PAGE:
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Motorola Mobility

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NEWS
August 16, 2011 | By Jeff Gelles, Inquirer Staff Writer
Google already makes the Android software that powers the country's most commonly owned type of smartphone. The announcement that it plans to buy Motorola Mobility, a leading U.S. handset developer, sets the stage for a head-to-head contest with Apple, which makes the Android's more profitable and highly touted competitor, the iPhone. The $12.5 billion deal, approved by both companies' boards, still must clear an antitrust review. But industry analysts and other observers of the exploding smartphone market quickly portrayed the purchase as a potential game-changer.
NEWS
August 17, 2011 | ASSOCIATED PRESS
NEW YORK - Standard & Poor's is saying that investors should sell Google's stock because it believes the search leader's decision to buy Motorola Mobility increases the risk to the company and its shares. Google Inc. said Monday that it will pay $12.5 billion for Motorola Mobility, a major maker of phones using Google's Android mobile software. The deal includes mobile patents that could help Google defend itself against rivals. S&P said yesterday that while the acquisition would include a patent trove, that might not be enough to keep Google's Android mobile operating software from encountering intellectual-property issues.
NEWS
October 15, 2011
Robert Galvin, 89, who was Motorola Inc.'s chief executive officer for 29 years and took it from a maker of police radios and television to one of the world's leading electronics companies, died Tuesday in Chicago. Mr. Galvin was named CEO in 1959 at the death of his father, company founder Paul Galvin. He remained in the post until 1986 and stayed on as chairman until 1990. Mr. Galvin oversaw Motorola's pioneering efforts in the cellular industry, including the creation of the first commercial cellphone in 1973 and the construction of the first cellphone network in the early 1980s.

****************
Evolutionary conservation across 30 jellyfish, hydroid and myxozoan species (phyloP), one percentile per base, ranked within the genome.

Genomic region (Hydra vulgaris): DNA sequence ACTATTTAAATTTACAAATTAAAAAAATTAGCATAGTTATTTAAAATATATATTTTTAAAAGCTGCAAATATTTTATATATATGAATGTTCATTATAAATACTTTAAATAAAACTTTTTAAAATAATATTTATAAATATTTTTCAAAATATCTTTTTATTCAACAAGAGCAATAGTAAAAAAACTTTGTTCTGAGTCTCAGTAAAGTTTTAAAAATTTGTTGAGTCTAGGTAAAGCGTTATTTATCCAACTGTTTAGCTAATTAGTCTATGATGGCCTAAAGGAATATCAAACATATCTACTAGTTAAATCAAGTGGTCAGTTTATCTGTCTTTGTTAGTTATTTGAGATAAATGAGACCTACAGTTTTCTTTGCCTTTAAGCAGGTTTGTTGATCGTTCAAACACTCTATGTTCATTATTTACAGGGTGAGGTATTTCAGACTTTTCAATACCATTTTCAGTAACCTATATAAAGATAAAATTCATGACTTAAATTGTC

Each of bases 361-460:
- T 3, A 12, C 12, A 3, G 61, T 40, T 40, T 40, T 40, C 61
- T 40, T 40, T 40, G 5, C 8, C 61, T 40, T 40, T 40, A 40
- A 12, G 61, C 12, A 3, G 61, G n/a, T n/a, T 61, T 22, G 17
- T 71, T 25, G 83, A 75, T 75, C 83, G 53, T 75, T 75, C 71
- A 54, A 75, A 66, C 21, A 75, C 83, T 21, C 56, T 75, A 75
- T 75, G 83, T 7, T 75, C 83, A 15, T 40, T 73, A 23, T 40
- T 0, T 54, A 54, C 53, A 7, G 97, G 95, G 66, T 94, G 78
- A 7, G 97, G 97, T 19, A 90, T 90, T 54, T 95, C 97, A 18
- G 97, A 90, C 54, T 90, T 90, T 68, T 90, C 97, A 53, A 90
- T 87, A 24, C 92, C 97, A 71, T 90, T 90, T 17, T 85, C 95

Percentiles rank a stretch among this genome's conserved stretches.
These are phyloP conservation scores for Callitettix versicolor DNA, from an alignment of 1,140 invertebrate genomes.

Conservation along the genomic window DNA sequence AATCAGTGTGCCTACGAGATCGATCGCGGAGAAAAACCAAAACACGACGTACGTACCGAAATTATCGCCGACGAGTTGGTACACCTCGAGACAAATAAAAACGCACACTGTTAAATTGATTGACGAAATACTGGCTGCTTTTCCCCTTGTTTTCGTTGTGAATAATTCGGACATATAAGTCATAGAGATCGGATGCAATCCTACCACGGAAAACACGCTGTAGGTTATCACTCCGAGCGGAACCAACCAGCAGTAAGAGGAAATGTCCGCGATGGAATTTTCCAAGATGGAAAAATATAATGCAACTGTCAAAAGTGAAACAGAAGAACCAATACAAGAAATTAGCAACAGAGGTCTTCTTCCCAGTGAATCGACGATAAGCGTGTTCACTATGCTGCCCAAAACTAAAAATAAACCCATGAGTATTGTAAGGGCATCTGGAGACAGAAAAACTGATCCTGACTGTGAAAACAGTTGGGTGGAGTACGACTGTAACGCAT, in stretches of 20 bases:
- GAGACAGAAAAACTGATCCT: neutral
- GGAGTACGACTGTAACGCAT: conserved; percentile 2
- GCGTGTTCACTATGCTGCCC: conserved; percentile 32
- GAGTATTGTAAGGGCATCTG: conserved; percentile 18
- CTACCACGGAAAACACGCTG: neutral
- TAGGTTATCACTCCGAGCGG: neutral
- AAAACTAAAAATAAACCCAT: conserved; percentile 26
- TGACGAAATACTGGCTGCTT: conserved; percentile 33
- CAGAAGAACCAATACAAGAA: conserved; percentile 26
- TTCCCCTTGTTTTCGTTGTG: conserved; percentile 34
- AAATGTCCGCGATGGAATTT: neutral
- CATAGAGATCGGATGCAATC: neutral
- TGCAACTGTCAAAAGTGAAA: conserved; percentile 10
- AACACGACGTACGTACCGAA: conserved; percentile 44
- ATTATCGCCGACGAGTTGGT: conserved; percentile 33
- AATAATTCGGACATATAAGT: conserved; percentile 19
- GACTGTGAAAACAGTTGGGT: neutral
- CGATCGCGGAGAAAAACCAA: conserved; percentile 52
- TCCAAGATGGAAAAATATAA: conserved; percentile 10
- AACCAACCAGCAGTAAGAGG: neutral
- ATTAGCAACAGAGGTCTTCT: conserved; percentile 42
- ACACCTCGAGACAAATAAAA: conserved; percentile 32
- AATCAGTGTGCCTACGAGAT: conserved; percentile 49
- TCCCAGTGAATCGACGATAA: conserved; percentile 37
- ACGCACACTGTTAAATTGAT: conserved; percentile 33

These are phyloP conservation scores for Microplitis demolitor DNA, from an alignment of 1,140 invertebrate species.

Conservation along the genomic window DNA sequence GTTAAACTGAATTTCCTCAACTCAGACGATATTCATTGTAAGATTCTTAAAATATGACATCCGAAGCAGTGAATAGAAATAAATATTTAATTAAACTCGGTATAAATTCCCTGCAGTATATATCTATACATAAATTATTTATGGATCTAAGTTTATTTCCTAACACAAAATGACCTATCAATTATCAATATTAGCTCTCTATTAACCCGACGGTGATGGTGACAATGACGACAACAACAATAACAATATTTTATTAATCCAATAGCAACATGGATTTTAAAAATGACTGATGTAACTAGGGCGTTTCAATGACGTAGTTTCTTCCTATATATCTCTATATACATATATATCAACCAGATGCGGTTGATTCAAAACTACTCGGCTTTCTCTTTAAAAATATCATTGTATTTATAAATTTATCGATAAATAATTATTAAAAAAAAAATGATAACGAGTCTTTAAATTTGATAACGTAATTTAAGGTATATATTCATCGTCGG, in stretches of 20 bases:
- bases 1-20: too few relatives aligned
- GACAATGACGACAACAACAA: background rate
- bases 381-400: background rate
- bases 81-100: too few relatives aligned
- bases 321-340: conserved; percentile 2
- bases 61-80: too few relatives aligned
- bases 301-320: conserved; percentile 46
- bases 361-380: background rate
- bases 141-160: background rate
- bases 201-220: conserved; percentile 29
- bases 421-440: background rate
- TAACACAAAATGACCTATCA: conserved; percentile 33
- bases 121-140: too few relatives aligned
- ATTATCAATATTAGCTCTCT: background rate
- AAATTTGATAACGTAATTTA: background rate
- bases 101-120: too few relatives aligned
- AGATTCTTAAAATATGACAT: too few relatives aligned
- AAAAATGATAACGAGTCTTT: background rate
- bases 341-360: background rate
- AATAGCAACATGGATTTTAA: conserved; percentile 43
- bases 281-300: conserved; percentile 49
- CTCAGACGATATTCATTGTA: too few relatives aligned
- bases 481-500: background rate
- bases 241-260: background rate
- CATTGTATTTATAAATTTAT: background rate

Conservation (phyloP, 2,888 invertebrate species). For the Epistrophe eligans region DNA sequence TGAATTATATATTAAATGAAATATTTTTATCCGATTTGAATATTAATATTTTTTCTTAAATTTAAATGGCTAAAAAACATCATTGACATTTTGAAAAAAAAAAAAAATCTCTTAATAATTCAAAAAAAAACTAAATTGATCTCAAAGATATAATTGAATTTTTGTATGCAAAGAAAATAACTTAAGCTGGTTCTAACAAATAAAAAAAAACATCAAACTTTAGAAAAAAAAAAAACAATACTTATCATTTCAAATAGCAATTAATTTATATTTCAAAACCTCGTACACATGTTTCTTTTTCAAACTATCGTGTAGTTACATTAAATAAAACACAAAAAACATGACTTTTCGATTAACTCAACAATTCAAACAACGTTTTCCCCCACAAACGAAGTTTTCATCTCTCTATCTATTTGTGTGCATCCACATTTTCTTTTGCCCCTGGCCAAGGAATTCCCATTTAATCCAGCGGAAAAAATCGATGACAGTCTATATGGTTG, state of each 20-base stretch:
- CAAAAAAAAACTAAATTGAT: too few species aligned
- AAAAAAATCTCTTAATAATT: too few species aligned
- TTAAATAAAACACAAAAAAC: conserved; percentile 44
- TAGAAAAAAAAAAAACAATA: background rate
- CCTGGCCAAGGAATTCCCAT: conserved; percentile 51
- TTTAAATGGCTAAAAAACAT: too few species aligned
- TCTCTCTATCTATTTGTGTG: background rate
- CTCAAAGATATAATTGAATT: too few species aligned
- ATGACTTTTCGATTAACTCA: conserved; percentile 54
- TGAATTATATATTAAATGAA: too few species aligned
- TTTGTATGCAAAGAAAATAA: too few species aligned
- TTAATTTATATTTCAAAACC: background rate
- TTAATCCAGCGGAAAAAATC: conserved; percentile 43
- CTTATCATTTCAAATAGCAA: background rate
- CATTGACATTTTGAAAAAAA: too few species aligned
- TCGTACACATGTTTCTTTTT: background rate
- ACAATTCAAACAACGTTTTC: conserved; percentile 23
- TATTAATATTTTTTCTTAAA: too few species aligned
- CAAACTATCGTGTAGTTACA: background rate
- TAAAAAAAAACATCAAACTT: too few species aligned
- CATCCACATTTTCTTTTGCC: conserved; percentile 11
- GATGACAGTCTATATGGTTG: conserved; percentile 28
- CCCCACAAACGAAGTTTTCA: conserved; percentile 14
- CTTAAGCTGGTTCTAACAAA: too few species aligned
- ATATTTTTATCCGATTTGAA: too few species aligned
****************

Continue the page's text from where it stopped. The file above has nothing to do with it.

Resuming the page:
BUSINESS
August 16, 2011 | By Joseph N. DiStefano, Inquirer Staff Writer
Google Inc.'s $12.5 billion purchase of Motorola Mobility Inc. would make the online search and advertising giant the owner, not just of Illinois-based Motorola's money-losing mobile-phone factories, but also of Motorola's vast phone-patent portfolio - and its profitable, Horsham-based video-equipment arm, which counts Comcast and other TV giants among its clients. This "defensive" deal, which follows Google's failure to win Nortel Corp.'s smartphone patents in bidding against Microsoft and Apple last month, is "entirely driven by the patent portfolio," Jordan Rohan , analyst at Stifel Nicolaus & Co. , told clients in a report.
BUSINESS
October 20, 2012 | By Matthew Craft, Associated Press